When we were done with building the dormitory at Luweero, there was a general sigh of happiness, a relief unfelt of before, that we had – atleast – secured the housing of over 500 orphaned children, you would think that a break was worth it, and then came this Thursday meeting. At that meeting, we were to discuss which homes we would work with. Suggestions were made and we zeroed down on two of them – Akiba Cancer Kids Home and Agape Children’s home.
Now you need to understand, that while Agape had orphaned children selling bicycles to make ends meet, Akiba had children fighting for their lives each day they lived.
I vividly recall, the first Saturday we had a breakfast there, this one girl, she sat in a wheel chair, with a plastered leg, a bit of a swollen face in a blue dress, she had this smile on her face, the smile that read like, ‘things will be alright’ she had this jolly appeal that made being a kid a whole lot fun, she raced the home with the much finer kids in her wheel chair, and enjoyed the face-paint, she’d turn and smile at every colour that was put on her, often questioning “Do I look beautiful with this?”
I took her photo, I recall, never did I bother to find out her name, I shed a colour on her plastered leg and told her that’s what we do when our friends are wrapped in white, I told her when she walks again, she could hang the plaster in her room and have memories of the ‘hard times’.
The next time we went to the home, she’d passed on! Young and innocent, cancer had claimed one on us. She didn’t get to hang that plaster on the wall, maybe I should have asked for her name and we become even closer friends, maybe she’d have lived a little longer for me to return, maybe we should have heard her story that day!
All that was left, for me, was my two other friends in the home, – Brian Mugenyi, an energetic young man and Kazei, another young boy that came within one week of his death only to beat cancer to its game.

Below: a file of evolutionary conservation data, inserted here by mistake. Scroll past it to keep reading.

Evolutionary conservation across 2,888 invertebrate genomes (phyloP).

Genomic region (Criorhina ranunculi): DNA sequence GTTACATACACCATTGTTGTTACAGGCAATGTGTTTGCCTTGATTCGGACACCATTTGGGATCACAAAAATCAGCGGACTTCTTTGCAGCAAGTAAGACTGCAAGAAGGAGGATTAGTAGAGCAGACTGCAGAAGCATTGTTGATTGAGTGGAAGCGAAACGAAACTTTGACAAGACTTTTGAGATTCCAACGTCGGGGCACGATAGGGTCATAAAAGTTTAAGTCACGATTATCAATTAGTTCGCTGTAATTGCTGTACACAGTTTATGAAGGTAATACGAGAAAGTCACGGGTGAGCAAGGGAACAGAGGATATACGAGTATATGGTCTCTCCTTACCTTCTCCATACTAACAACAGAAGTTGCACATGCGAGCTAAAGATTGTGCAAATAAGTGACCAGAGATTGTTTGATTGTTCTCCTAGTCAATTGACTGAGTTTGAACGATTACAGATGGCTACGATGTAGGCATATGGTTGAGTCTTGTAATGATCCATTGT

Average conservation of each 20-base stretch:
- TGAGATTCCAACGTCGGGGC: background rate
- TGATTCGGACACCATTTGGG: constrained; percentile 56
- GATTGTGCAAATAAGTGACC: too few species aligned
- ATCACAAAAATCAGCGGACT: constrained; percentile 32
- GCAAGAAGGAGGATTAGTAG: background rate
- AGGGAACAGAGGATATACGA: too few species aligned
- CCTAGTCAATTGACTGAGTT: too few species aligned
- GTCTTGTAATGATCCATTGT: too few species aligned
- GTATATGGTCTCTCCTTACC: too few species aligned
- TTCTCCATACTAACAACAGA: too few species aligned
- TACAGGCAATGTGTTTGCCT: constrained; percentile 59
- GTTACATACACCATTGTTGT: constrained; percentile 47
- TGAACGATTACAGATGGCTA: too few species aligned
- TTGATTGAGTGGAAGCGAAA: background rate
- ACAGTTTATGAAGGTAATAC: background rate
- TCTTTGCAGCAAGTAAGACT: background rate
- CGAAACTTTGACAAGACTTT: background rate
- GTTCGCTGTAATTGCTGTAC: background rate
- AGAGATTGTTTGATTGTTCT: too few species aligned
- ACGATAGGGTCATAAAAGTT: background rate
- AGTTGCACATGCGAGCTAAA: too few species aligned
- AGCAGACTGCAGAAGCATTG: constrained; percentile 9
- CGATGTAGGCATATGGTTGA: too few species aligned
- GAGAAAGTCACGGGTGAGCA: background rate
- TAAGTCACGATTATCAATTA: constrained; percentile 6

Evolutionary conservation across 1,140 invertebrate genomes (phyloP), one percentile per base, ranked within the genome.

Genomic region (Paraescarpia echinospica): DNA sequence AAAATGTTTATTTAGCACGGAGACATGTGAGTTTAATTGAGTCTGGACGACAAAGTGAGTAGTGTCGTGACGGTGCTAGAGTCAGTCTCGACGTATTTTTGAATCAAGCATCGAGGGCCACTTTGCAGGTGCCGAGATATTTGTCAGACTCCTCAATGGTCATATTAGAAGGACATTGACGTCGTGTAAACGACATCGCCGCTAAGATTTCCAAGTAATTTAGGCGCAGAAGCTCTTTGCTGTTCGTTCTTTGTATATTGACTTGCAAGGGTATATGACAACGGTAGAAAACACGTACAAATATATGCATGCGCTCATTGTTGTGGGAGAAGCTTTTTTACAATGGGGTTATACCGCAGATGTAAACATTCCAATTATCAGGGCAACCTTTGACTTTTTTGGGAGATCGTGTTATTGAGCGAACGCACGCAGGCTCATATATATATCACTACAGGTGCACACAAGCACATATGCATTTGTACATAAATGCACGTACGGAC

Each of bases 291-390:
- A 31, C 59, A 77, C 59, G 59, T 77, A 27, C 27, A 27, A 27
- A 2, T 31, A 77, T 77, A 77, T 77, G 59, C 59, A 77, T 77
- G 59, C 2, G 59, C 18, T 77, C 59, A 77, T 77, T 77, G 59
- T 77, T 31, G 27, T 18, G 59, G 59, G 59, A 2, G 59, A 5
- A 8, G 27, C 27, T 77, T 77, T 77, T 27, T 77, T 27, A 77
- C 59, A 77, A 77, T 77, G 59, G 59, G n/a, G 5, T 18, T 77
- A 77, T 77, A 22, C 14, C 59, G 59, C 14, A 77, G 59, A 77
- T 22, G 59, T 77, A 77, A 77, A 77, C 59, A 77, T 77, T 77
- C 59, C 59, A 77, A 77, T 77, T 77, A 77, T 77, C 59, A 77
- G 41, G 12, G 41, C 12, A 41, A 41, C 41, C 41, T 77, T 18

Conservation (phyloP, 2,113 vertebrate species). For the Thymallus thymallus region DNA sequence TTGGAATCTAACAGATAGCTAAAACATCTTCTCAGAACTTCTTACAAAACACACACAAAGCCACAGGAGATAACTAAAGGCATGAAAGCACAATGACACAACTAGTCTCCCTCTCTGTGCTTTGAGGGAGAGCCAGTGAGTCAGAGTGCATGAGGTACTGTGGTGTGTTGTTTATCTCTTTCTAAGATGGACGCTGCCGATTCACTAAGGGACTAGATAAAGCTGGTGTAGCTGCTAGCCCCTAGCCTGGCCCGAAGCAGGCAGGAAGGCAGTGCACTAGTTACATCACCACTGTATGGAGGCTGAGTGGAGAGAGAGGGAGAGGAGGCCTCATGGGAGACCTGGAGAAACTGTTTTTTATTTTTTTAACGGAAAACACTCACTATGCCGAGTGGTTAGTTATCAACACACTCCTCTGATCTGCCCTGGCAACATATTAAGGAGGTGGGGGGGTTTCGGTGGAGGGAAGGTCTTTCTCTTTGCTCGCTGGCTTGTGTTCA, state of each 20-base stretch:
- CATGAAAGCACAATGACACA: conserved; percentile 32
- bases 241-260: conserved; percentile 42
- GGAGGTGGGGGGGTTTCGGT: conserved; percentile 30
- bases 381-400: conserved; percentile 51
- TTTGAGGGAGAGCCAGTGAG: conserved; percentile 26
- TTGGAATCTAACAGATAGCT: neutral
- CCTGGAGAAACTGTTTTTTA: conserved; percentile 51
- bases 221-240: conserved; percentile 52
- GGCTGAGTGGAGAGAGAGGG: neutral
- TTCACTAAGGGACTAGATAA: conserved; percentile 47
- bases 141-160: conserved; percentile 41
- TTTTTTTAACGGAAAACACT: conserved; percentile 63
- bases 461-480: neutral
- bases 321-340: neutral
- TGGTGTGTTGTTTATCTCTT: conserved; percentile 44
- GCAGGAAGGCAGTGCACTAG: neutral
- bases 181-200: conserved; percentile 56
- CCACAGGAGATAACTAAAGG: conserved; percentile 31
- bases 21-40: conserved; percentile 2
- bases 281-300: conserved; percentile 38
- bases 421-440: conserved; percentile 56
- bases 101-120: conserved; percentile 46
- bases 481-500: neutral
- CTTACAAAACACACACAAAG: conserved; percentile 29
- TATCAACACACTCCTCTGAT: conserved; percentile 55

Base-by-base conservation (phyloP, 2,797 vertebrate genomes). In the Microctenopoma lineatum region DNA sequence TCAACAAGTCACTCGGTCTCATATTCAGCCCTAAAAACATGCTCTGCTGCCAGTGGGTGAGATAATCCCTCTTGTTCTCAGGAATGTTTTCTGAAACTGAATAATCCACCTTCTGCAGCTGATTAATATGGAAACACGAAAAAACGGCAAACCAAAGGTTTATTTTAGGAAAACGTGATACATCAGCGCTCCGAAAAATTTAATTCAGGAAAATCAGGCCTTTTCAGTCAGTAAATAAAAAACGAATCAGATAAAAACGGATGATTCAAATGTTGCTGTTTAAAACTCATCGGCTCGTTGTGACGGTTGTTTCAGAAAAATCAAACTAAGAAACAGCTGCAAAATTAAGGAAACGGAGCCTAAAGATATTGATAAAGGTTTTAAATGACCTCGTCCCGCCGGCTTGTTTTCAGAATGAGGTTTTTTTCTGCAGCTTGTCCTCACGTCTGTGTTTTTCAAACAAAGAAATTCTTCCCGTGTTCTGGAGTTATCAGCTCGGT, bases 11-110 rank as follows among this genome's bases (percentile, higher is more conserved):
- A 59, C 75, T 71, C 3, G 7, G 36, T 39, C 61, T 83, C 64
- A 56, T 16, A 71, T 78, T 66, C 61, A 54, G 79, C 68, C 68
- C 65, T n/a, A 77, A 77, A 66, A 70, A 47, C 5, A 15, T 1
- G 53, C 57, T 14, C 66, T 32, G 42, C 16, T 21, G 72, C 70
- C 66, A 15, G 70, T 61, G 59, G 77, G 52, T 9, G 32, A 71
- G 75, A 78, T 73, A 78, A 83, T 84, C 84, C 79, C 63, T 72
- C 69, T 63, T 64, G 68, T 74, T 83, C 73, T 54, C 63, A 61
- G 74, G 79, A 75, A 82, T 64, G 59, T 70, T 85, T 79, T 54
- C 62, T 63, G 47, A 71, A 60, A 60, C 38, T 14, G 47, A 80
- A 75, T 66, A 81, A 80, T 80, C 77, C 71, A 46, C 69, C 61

When you ask me why I am going for hoops for grace, its not the basketball I can tell you, its not the fun that comes with being around friends on a weekend, its to secure the life and future of the courageous kids like Kazei that live with the hope that one day everything will be alright, it’s for the Brian Mugenyi’s that do the mathematics of how your 3000 shillings entrance fee will cater for their radiotherapy and chemotherapy, its for them that will walk into the home and see a whole new fresh face. Its for those kids that battle cancer by playing, looking at musings in the home and hoping tomorrow will come.
Now many of you may not be coming for hoops for grace, infact you may not be aware that on 4th October at Bush courts kololo, a basketball event will be held to raise money for cancer kids at this home but you cannot shut your ears to the pleas of the courageous children like Mugenyi and Kazei. You simply cannot turn a blind eye when 1 year olds ask for your 3000 shillings to guarantee what their tomorrow will look like.
No matter how detached you are from 40-40, or how unappealing charity looks to you, or how busy your Saturday can be, you can do the little things like send money to 0773 152 701 to help the cause. You can turn up at bush courts kololo and pay 3k to enjoy music,basketball, bouncing castles and fine girls and boys or you can play in a team at the event for just 10k and you will have helped these kids believe in a future free of cancer. We cannot lose a battle because we cannot pay just 3000 shillings for an event!